Ethnic Greek imprisoned in Albania hopes his election to European Parliament will boost rule of law

ATHENS, Greece (AP) — An Albanian prison cell wouldn’t rank high among choice spots to run a successful campaign for election to the European Parliament.

Fredis Beleris, a member of Albania’s ethnic Greek minority, had no choice. Last year, he was elected mayor of a town in southern Albania — a candidate to join the European Union — but lost his office and is now serving a two-year sentence for vote-buying in that election.

The case soured relations between the Balkan neighbors and led to the dual Greek-Albanian citizen’s election on June 9 to represent EU member Greece in the European Parliament. He ran on the ticket of Greece’s governing center-right party.

“I know (my election) will help put a spotlight on a major problem Albania faces, which is the rule of law,” Beleris told The Associated Press in a phone interview Thursday from prison.

“Here, the judiciary is the long arm of politics,” he added. “I think these problems must be brought to the fore — lack of respect for the Greek ethnic minority’s rights, such as the right to property … and to be governed by the people it elects.”

Beleris’ election isn’t unique. An Italian leftwing activist held in pretrial detention in EU member Hungary was released after her election to the European Parliament on an Italian party’s ballot.

Members of the legislature enjoy substantial legal immunity from prosecution within the 27-state EU, even over alleged crimes committed before their election. But Albania is not an EU member, and unlike Beleris, the new Italian member of the European Parliament had not been convicted in court.

Athens described Beleris’ detention and trial as politically motivated and implied Albania’s prospects of joining the EU would suffer. The case is complicated by fractious Balkan politics, minority rights and property disputes on a prime coastal stretch of what’s marketed as the Albanian Riviera, the top tourist destination in the country.

Some 10 million tourists visited the small country last year, contributing about a fifth of the economy.

“I had no intention of entering politics in Greece, it was because of the need to highlight this huge problem,” Beleris said. “Anybody who knows me knows for sure that I would prefer to have been mayor.”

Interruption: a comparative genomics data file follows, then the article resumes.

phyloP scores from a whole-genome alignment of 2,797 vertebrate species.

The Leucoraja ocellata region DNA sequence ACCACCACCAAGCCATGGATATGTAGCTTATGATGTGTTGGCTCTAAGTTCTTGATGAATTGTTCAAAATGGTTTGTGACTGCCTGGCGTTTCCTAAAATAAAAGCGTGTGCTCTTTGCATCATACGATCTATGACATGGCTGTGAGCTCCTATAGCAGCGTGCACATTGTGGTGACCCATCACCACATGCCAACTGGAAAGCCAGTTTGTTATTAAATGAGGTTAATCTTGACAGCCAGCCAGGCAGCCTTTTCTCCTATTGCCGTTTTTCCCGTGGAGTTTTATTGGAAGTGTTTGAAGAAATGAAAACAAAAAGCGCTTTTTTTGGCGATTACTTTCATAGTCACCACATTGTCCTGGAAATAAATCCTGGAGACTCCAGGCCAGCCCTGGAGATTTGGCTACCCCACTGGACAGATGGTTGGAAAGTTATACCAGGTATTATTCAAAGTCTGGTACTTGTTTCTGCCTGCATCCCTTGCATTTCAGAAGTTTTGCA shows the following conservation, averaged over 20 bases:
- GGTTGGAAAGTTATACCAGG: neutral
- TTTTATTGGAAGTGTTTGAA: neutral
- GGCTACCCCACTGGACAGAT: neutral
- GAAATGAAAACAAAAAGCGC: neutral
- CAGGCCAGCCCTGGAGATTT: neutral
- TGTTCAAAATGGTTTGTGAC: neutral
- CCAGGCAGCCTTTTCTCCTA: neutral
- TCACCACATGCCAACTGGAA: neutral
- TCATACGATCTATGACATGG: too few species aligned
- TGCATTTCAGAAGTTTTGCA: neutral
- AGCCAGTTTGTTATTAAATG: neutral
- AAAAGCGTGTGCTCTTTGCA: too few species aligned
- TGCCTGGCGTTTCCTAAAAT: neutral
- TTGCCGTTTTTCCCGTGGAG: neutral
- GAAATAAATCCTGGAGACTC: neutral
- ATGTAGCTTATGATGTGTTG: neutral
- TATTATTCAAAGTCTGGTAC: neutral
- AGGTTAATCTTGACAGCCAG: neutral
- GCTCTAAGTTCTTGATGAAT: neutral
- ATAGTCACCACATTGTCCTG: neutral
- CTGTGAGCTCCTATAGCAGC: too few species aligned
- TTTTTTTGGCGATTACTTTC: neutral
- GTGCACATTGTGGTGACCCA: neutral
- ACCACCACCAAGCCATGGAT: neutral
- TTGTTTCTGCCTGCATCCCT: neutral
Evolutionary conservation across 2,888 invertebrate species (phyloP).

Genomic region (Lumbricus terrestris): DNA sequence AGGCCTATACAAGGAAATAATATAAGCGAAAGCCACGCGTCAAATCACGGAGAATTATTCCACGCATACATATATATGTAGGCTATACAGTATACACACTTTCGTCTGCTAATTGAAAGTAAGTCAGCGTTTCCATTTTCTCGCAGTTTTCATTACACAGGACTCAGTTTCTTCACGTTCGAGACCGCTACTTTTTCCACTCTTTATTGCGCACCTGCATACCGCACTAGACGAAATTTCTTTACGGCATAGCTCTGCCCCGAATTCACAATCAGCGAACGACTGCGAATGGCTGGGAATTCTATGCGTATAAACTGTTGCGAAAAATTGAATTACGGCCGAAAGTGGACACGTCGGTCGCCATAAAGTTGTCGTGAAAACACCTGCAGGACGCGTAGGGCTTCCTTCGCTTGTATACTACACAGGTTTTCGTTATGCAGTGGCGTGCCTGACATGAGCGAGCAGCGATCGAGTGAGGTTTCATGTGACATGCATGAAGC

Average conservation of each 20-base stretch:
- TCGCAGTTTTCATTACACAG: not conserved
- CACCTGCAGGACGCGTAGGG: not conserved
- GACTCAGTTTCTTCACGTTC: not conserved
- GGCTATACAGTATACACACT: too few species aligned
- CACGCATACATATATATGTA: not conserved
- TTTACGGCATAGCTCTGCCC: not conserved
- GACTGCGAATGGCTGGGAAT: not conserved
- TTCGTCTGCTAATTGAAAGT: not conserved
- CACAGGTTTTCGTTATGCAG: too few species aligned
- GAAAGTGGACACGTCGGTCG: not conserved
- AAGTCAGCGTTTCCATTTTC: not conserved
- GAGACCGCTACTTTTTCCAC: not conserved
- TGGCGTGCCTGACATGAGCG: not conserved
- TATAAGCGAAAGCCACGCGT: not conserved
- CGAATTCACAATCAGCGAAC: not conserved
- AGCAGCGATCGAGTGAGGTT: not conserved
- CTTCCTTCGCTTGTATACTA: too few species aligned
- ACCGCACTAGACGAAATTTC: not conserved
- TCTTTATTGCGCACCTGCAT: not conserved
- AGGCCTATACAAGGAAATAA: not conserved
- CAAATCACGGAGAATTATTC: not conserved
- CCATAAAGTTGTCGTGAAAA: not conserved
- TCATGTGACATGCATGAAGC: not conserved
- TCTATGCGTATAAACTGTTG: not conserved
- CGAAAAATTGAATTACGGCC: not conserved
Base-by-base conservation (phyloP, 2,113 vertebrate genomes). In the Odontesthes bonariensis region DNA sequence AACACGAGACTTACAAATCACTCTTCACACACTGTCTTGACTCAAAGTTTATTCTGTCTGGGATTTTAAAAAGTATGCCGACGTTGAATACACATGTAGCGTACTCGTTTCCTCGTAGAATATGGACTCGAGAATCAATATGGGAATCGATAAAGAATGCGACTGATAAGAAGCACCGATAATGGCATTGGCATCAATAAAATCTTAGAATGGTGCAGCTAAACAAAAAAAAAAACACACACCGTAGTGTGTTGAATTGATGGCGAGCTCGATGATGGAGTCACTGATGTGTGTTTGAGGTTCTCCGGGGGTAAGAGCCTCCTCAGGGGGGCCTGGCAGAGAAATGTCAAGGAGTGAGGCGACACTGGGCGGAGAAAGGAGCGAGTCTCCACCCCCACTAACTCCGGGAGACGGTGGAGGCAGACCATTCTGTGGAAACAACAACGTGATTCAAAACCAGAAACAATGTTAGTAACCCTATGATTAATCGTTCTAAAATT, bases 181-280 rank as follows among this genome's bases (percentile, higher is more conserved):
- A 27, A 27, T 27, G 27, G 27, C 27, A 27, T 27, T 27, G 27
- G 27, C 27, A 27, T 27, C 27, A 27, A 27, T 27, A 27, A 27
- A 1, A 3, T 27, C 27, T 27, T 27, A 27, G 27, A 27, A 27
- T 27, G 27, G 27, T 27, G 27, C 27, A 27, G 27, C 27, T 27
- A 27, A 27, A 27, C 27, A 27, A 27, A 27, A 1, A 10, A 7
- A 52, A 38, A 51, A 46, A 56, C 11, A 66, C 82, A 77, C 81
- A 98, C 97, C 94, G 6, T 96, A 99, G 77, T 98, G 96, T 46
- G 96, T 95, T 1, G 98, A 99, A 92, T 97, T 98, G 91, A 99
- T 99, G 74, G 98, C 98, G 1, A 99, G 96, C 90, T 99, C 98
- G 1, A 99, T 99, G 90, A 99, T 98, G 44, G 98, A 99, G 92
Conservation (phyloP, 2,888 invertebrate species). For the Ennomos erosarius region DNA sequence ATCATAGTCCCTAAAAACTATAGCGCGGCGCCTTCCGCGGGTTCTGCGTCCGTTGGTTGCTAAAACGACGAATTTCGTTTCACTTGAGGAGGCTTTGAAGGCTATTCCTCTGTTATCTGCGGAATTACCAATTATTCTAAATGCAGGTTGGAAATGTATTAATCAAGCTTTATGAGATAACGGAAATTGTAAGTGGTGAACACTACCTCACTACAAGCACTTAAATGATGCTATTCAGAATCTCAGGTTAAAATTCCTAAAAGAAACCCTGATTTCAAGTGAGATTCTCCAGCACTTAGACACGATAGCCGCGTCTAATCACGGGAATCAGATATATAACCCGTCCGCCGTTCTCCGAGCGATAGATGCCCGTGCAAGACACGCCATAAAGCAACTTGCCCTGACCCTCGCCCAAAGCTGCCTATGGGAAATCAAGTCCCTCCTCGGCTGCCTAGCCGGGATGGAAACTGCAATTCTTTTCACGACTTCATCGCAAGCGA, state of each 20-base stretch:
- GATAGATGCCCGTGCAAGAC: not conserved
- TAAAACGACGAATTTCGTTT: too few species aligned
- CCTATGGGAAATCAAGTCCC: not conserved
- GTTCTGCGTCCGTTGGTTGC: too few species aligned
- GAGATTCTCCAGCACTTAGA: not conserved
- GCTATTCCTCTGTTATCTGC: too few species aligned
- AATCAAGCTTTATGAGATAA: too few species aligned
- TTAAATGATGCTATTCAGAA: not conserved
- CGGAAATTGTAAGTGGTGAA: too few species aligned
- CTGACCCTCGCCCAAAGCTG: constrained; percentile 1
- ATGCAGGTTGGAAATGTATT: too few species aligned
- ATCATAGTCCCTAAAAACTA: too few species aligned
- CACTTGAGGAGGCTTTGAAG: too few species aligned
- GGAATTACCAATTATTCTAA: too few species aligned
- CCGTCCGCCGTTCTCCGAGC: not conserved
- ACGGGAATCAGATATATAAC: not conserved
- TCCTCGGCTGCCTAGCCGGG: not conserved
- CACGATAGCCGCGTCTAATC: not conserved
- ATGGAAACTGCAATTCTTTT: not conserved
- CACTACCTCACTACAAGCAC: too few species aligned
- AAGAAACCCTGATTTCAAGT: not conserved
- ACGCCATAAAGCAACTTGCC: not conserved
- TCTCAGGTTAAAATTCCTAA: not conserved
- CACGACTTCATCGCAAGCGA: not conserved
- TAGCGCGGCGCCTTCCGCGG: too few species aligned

Beleris, 51, was arrested two days before the May 14, 2023 municipal elections in Himare, on the Albanian Riviera, 220 kilometers (140 miles) southwest of the capital, Tirana. He was charged with offering some 40,000 Albanian leks ($390) to buy eight votes.

He won with a 19-vote lead, backed by the ethnic Greek minority party and others opposing Albanian Prime Minister Edi Rama’s governing Socialists. But he never took office, being detained until his court conviction in March. An appeals court upheld the ruling on Tuesday.

Beleris denies the charges, claiming that Rama targeted him to keep control of Himare, and that judges ignored evidence in his favor. Albanian officials strongly reject his claims, citing the independence of the judiciary.

Judicial corruption has long plagued post-communist Albania. The system recently underwent deep reforms, following EU and U.S. pressure to root out bribery and ensure judges are independent from politics.

In March, Albanian officials arrested Beleris’ main rival Jorgo Goro, who was appointed acting Himare mayor after the vote-buying case. Goro was charged with allegedly faking documents to obtain local land for an ex-lawmaker planning a tourist resort.

Beleris said he believes that at the heart of his case are “huge financial interests as far as tourist development is concerned.”

“But it’s also that the Albanian prime minister doesn’t want the local (ethnic) Greek population to share in that prosperity,” he said. “That’s a direct breach of our human and minority rights.”

Relations between Greece and Albania have been at times uneasy, largely over minority rights and the sizeable Albanian migrant community in Greece.

Greek Prime Minister Kyriakos Mitsotakis has strongly backed Beleris, giving him a place on his New Democracy party’s ticket. Beleris won some 235,000 votes, coming fourth among the seven MEPs the party elected.

Mitsotakis’ move came as ND was struggling to staunch a leak of votes from its traditional conservative base towards small far-right parties. Greece is also at loggerheads with another small Balkan neighbor and EU hopeful, North Macedonia, and has suggested that country’s efforts to join the bloc could also suffer in consequence.

So far, the EU Commission has treated the Beleris matter as a bilateral dispute. EU membership talks with Albania and North Macedonia started in 2022 and are expected to last for years.

“I think Albania must join the European Union sooner or later, but … with the rules and the rule of law that befit a European country,” Beleris said.

Beleris’ sentence ends in mid-October. Barring an early release, he won’t join the other 704 lawmakers in the Strasbourg-based parliament for its first session on July 16.

He could, however, attend by videoconference — he’s already held such meetings with Greek MEPs — following permission from the prison authorities.


Associated Press writer Llazar Semini in Tirana, Albania, contributed to this report.

Copyright © 2024 The Associated Press. All rights reserved. This material may not be published, broadcast, written or redistributed.

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